Countering the darker themes is simply how beautiful and atmospheric the game looks. Camera angles and shots look like they're plucked straight from a movie or a painting (and that's even without including the customized Kurosawa black-and-white grain filter). Whether you're galloping across fields of pampas grass, standing in a dueling ring as leaves tumble around you, or wandering through forests, the environment is breathtaking. Plus, the world directs players in a subtle and natural way, such as foxes that lead players to shrines that strengthen their personal resolve, or birds that lead players to points of interest. The Director's Cut builds on this with the inclusion of animal sanctuaries, where Jin will play a flute (directed by tilting the controller up and down) to gain the trust of a wild animal. It's a beautiful moment included as a time of reflection in the story. The game even encourages players to compose their own haiku at vistas that inspire reflections of hope or despair. Not only does this help to make the world feel more alive, but it makes Jin and his progress seem more alive and closely tied to the land. Overall, Ghost of Tsushima is an amazing story -- loosely based on the real invasion of Tsushima -- that makes players feel like a true samurai on an epic quest. If Akira Kurosawa had the opportunity to make a video game, Ghost of Tsushima would be the story he would tell.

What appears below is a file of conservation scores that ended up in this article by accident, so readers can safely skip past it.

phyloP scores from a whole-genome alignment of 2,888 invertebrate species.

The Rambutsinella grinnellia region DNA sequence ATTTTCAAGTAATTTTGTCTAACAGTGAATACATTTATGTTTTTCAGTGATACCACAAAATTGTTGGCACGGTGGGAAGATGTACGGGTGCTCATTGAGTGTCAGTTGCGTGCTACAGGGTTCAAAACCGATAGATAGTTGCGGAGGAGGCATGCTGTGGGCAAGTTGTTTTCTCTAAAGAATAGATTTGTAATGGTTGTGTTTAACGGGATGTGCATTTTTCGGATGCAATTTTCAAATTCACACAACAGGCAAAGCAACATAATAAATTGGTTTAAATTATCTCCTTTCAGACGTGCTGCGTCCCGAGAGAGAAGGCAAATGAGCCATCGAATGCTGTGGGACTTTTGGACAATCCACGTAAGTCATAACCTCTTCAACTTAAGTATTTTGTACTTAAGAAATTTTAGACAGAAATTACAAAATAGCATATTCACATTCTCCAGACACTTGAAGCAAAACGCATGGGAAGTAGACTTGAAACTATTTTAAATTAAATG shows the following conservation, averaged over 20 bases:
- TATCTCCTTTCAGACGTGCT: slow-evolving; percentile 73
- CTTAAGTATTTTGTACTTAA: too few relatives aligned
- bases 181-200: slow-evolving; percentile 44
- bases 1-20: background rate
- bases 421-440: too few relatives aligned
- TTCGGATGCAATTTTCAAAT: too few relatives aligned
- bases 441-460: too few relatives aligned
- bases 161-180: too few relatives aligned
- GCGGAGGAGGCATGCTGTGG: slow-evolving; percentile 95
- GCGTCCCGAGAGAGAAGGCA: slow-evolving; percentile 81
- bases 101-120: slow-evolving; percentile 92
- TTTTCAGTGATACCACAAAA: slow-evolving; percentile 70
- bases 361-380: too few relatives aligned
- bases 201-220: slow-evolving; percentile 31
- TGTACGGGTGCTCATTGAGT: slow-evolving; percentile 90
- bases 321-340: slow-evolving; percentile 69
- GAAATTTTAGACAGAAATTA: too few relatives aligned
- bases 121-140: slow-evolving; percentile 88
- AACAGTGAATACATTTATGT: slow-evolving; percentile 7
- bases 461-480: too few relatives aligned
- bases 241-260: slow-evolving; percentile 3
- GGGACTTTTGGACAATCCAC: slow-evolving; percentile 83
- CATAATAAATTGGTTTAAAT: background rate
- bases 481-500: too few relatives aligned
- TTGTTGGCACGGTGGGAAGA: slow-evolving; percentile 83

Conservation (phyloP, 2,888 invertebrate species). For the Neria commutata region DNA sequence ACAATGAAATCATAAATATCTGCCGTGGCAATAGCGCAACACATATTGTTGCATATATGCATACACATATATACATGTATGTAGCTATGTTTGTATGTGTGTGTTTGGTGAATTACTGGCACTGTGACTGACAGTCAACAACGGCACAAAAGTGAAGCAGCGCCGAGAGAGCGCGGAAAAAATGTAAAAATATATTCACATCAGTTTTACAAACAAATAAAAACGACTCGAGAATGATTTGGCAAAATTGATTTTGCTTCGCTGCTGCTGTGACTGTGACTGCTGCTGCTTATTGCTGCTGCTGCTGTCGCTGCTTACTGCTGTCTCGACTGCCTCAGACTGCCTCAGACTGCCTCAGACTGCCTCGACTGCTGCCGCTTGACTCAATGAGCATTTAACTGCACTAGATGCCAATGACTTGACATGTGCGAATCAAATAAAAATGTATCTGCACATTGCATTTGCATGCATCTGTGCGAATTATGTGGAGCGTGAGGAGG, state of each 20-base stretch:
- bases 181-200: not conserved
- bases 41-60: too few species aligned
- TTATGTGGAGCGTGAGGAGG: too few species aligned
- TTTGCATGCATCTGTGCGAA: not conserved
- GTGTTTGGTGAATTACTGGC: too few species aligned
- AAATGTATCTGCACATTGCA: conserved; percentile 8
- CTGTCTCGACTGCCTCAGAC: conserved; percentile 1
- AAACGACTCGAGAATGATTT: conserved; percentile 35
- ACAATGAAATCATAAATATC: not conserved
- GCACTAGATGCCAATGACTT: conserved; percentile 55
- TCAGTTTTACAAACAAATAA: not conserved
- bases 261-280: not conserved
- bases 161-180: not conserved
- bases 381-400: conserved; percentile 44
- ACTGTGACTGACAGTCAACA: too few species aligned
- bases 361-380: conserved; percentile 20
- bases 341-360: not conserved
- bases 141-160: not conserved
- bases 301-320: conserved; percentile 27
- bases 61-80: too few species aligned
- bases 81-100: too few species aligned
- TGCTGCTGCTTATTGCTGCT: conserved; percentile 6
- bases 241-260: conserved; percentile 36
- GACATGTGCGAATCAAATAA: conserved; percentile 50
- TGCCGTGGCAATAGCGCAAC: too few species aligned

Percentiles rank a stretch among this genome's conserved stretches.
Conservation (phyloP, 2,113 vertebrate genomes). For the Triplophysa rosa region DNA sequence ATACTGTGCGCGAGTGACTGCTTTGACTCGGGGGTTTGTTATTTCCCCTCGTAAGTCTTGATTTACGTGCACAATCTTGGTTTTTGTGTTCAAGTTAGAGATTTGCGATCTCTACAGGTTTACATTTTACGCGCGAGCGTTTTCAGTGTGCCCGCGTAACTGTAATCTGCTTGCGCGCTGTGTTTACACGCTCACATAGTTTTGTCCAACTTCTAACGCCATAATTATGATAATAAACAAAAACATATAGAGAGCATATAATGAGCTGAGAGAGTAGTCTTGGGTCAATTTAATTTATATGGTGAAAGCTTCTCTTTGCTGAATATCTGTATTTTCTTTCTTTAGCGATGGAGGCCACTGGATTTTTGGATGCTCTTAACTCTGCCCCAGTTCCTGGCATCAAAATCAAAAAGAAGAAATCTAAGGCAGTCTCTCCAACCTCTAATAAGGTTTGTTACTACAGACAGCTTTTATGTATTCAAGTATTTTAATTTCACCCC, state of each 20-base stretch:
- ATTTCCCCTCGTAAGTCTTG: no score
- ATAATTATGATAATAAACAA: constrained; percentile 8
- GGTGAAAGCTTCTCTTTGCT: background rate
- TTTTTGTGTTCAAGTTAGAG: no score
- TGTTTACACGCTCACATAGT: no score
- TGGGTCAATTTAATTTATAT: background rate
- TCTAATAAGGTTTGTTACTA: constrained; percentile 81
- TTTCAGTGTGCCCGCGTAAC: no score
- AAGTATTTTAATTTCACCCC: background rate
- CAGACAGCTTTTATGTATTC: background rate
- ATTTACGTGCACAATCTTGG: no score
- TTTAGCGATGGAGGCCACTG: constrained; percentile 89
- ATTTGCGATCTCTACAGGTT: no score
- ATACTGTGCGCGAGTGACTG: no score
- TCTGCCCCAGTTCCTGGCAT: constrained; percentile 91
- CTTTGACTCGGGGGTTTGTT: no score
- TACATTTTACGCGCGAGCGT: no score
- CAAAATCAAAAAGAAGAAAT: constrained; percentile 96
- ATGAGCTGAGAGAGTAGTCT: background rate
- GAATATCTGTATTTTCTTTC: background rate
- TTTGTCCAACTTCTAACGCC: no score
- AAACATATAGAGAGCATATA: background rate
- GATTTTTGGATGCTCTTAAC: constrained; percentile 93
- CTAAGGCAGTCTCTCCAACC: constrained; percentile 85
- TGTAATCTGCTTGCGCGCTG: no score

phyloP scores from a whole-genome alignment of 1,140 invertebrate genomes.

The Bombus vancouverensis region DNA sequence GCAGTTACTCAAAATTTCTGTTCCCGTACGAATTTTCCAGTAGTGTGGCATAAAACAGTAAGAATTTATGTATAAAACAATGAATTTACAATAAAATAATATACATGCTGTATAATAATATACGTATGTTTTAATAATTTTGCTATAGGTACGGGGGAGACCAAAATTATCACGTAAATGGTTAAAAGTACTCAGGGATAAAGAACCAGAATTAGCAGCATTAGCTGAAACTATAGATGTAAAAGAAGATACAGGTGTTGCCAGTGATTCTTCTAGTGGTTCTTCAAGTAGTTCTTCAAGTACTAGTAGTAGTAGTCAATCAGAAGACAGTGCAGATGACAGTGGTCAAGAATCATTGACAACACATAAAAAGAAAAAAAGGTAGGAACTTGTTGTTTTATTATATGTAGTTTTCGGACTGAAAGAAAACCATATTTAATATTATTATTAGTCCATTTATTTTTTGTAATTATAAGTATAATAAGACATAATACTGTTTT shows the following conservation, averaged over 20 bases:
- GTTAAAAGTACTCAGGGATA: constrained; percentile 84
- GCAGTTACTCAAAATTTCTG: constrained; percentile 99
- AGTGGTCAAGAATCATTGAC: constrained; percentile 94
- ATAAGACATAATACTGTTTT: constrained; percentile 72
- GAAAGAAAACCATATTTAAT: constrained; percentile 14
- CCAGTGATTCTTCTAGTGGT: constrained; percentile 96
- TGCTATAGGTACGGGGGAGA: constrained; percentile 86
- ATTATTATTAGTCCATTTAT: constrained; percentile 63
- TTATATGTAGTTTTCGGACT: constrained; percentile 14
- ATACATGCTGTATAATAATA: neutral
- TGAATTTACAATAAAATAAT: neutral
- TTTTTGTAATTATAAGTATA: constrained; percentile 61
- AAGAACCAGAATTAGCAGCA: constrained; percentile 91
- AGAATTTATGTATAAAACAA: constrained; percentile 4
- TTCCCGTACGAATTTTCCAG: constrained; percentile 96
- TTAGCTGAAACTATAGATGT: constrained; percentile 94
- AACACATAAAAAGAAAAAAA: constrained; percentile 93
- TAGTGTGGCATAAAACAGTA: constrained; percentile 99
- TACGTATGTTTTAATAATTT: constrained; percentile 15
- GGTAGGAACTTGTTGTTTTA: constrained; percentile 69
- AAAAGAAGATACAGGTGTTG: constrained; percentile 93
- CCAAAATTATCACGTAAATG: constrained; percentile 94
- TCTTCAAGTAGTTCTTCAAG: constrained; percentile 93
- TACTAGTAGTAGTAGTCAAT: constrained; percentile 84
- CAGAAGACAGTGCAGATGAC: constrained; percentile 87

Did we miss something on diversity?
Research shows a connection between kids' healthy self-esteem and positive portrayals in media. That's why we've added a new "Diverse Representations" section to our reviews that will be rolling out on an ongoing basis. You can help us help kids by suggesting a diversity update.